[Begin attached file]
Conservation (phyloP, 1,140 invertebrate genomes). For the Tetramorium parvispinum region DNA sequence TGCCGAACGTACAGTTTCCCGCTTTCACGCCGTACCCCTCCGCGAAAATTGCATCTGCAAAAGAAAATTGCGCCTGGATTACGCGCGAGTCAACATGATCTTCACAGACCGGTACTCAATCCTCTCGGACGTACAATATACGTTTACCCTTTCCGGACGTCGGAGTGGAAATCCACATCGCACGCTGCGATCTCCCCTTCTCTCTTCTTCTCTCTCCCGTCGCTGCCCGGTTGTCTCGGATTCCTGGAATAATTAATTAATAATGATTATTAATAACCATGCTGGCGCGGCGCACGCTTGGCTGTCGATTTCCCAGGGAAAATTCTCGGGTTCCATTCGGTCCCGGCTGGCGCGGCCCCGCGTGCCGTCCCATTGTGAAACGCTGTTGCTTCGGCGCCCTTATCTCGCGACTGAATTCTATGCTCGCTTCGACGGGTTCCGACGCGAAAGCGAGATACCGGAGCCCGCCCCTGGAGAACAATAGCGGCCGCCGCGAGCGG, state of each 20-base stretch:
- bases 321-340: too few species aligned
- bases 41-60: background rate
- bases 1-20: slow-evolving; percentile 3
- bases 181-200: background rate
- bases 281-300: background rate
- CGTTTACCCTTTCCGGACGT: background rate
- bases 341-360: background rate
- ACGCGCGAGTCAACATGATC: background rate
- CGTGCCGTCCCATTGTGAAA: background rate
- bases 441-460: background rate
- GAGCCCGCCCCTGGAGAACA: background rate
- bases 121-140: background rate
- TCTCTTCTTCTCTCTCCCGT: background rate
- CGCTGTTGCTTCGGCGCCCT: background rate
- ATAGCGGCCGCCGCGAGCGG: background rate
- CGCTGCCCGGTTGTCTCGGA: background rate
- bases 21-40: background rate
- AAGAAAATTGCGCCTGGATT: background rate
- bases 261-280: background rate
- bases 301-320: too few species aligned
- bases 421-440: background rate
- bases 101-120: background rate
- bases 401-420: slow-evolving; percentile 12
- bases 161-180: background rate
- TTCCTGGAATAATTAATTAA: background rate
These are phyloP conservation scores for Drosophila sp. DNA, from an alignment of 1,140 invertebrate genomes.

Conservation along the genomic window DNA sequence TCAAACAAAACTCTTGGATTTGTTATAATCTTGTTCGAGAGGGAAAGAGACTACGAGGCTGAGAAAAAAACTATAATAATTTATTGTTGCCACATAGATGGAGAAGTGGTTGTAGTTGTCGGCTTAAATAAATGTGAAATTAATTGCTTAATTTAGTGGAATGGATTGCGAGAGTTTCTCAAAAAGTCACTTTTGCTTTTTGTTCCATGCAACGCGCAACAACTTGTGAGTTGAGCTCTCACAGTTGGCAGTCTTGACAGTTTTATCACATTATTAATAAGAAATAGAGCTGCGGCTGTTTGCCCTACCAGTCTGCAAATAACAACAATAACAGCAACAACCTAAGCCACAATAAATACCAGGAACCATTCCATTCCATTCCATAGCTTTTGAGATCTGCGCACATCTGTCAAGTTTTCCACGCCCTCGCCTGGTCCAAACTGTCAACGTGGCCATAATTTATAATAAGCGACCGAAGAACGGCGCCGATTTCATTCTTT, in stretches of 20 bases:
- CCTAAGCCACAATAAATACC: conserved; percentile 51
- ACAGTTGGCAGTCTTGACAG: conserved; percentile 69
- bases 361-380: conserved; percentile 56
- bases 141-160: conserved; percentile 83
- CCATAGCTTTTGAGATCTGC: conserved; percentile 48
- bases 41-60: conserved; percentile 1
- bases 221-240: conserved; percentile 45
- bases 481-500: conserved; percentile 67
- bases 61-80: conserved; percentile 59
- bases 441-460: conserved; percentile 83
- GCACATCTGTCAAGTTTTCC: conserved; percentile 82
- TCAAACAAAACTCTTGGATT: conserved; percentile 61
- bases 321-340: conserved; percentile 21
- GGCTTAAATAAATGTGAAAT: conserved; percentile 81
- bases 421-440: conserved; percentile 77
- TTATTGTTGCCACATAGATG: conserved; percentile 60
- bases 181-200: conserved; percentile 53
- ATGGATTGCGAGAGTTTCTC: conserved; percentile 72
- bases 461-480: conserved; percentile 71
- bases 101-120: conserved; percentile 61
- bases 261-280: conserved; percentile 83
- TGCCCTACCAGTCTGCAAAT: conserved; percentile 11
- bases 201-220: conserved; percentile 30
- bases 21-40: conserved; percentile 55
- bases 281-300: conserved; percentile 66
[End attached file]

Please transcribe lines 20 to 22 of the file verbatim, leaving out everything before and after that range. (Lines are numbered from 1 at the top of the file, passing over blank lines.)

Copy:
- bases 261-280: background rate
- bases 301-320: too few species aligned
- bases 421-440: background rate